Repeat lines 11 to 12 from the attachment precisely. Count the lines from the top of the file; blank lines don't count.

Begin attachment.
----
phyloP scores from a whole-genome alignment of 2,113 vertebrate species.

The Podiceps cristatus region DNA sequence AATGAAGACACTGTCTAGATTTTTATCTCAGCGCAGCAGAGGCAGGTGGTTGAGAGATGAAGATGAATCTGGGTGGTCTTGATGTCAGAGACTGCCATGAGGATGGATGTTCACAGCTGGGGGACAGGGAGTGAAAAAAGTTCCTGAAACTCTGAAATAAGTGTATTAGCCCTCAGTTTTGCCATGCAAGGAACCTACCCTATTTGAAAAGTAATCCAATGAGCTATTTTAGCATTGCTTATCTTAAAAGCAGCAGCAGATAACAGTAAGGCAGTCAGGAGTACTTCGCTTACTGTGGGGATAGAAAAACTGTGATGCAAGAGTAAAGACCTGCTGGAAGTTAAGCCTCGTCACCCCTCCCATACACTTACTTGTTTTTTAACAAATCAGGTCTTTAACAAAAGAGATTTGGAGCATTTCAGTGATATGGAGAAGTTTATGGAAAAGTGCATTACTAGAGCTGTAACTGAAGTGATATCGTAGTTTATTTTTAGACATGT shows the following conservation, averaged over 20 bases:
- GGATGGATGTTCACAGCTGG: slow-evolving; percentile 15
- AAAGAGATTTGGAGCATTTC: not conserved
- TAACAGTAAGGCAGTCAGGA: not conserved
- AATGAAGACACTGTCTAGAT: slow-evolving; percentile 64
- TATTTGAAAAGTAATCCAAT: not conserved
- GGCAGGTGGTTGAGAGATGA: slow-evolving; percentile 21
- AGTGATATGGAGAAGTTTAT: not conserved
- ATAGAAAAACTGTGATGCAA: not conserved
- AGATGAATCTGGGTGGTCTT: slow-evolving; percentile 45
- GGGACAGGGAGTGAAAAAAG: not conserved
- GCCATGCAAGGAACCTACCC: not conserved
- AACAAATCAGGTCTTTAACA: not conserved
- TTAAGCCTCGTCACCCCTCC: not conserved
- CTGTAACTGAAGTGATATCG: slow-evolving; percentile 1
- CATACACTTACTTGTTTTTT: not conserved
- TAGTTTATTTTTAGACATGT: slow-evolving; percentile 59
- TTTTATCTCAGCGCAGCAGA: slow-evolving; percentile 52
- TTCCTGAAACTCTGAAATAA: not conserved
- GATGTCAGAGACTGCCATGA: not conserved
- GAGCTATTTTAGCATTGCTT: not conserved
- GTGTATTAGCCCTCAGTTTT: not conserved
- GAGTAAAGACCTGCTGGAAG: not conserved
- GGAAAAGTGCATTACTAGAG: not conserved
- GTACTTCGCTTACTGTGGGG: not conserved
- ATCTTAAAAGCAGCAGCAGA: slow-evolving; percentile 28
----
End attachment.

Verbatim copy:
- AGATGAATCTGGGTGGTCTT: slow-evolving; percentile 45
- GGGACAGGGAGTGAAAAAAG: not conserved